A number of people are asking what this is about, so, here are a few thousand words on that:
(click to enlarge)
Traditional nose, middle of board flat on ground:
Decambered nose, middle of board flat on ground:
What I believe the decambered nose does, is it becomes part of the sidecut when the board is tilted on edge. It works with the sidecut instead of against it. The upward curve of the nose more closely matches the curve of the sidecut and the shape the board assumes when the whole thing is decambered in a carve.
As you can see in this picture, when a board is carving, the nose is engaged in the snow well past the end of the so-called "running length" of the board:
Therefore the upturn of the nose becomes an active part of the sidecut and an active participant in the carve. A traditional nose shape that curves up abruptly will "plow" through the snow because it is trying to turn along the upward curve of the nose - a much tighter arc than the rest of the board. A low, decambered nose will "slice" through the snow better because its curve is more inline with the sidecut.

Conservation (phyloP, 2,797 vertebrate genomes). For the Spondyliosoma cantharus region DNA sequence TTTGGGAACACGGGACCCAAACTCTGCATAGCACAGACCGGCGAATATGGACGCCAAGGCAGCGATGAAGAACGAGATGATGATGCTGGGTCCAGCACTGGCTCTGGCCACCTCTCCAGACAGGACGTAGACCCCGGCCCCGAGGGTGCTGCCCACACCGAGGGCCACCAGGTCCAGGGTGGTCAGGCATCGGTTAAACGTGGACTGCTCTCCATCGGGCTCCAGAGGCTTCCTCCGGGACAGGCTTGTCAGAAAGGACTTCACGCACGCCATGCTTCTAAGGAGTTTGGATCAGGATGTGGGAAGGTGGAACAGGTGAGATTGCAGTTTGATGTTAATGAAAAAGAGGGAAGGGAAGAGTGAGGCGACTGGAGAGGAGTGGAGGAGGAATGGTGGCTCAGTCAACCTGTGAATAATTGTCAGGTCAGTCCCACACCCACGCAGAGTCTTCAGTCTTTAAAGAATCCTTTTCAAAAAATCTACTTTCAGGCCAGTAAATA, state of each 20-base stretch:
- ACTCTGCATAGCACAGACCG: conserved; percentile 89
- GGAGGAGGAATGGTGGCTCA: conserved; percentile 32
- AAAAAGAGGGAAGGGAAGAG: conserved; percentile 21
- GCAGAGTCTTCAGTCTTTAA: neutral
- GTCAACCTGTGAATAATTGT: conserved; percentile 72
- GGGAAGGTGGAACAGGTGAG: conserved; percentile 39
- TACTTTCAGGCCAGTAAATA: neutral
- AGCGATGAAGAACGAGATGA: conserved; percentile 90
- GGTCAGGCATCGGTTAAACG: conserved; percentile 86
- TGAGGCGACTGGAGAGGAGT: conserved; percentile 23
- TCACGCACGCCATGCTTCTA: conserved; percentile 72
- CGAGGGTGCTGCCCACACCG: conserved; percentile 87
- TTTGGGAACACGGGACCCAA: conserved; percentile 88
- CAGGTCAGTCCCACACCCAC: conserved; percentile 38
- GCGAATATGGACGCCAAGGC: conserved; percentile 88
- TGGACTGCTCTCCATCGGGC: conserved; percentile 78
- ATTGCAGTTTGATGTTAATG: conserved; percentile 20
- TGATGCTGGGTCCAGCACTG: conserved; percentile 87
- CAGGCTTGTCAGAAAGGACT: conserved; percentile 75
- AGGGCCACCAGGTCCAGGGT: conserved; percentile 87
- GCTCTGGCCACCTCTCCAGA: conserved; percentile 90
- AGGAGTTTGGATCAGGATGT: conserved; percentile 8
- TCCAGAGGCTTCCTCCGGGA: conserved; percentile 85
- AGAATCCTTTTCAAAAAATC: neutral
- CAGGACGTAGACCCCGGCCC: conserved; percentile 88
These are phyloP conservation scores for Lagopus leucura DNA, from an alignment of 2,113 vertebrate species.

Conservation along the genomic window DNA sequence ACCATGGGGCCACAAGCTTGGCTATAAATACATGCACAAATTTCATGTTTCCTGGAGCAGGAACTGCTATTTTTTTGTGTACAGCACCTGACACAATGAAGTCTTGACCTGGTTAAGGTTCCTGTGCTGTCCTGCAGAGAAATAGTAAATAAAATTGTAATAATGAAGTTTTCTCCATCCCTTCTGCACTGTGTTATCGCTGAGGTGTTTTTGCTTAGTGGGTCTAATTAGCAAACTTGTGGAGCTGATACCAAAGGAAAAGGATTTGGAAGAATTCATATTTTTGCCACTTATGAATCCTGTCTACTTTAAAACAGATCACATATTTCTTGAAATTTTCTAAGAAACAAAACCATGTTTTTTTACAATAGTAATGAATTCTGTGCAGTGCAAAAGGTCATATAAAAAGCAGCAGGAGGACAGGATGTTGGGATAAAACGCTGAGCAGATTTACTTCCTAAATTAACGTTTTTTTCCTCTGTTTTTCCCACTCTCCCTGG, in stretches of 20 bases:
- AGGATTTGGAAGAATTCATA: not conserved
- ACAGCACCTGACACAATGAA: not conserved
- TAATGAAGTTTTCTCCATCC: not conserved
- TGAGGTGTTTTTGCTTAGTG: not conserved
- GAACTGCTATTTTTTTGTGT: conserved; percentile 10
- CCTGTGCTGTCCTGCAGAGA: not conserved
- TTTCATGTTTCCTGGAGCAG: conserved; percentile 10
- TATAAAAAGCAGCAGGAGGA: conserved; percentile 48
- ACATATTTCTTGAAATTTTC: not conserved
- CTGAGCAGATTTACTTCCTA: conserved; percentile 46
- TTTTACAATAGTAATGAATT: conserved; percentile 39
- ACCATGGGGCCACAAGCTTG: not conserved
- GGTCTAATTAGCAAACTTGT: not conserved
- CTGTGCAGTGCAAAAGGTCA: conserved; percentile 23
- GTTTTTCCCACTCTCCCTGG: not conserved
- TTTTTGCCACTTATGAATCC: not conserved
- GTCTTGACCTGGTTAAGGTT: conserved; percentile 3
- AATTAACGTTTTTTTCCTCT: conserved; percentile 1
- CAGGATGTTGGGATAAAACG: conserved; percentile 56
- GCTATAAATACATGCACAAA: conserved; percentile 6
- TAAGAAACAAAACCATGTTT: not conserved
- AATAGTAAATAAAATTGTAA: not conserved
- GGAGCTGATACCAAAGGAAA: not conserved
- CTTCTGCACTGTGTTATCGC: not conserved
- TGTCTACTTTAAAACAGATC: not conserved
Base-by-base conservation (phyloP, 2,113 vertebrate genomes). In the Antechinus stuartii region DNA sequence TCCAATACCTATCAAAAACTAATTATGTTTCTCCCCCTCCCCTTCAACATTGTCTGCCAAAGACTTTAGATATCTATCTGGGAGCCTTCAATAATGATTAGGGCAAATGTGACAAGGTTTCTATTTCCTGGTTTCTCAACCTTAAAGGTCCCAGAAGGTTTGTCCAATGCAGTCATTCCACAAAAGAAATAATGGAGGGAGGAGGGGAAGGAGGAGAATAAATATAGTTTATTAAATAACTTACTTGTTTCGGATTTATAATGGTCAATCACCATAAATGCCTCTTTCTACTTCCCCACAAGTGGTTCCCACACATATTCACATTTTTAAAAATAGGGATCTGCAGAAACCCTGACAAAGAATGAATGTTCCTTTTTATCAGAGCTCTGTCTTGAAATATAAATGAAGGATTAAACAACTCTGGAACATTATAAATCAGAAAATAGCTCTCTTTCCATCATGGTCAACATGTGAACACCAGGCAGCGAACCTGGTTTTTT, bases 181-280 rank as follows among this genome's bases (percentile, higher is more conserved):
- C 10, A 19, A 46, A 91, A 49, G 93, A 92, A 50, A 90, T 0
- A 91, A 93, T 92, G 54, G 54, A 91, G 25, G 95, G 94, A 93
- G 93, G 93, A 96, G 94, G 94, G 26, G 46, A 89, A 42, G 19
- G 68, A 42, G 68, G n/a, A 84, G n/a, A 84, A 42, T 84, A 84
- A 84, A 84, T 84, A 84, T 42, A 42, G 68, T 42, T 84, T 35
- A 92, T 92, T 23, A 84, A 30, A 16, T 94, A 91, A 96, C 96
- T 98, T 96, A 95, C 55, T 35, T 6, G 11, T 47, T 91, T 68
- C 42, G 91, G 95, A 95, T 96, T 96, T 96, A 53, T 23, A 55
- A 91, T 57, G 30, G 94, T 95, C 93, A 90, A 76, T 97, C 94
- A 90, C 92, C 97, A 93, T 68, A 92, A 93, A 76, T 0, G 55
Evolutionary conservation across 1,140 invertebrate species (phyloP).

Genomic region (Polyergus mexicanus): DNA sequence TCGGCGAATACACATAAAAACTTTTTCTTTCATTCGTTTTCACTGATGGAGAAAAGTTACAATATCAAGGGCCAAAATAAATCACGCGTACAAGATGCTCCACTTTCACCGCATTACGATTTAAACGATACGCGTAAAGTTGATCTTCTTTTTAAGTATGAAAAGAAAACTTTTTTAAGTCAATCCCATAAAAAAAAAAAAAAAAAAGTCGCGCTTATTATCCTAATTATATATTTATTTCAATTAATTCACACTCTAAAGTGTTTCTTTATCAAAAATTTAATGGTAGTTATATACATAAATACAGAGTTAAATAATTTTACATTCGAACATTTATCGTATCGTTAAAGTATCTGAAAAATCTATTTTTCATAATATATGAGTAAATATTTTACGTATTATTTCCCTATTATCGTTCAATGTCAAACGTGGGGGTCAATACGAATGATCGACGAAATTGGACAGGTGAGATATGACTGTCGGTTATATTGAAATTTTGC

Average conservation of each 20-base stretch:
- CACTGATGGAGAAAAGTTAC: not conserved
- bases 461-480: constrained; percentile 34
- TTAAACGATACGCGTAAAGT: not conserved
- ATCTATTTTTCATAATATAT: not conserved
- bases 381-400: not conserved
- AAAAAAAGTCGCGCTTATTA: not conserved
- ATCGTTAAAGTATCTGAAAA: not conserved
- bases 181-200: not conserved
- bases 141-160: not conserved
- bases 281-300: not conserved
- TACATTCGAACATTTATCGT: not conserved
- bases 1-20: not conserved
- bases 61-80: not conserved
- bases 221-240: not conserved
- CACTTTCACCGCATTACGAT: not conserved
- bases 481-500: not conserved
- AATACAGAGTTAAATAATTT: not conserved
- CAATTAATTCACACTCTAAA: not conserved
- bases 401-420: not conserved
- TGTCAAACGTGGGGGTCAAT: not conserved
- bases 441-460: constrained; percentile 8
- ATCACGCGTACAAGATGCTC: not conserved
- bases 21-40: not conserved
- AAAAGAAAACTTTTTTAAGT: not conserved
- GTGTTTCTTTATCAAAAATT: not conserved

The decambered nose does not result in a huge reduction in effective edge length, because the board is still engaged in the snow along most of its length as we can see here:
However the nose is now "unloaded" and not fighting the sidecut or the forward movement of the board.
Also the decambered nose helps with bumps and imperfections in the snow surface. Any impact to the nose of the board as it is carving will be more abrupt with a traditional nose, because the nose upturn is more vertical and curves up at a tighter radius. The nose has to climb up over the obstacle more quickly, in a shorter length of board travel. This creates a shockwave that travels down the board, compromising edge hold and possibly upsetting the rider. You can imagine an extreme example of a nose that quickly curved up to be perpendicular to the board - something like that could actually stop the board in its tracks. The decambered nose spreads the impact out more gradually, and the whole front of the board has more time to deflect more gently.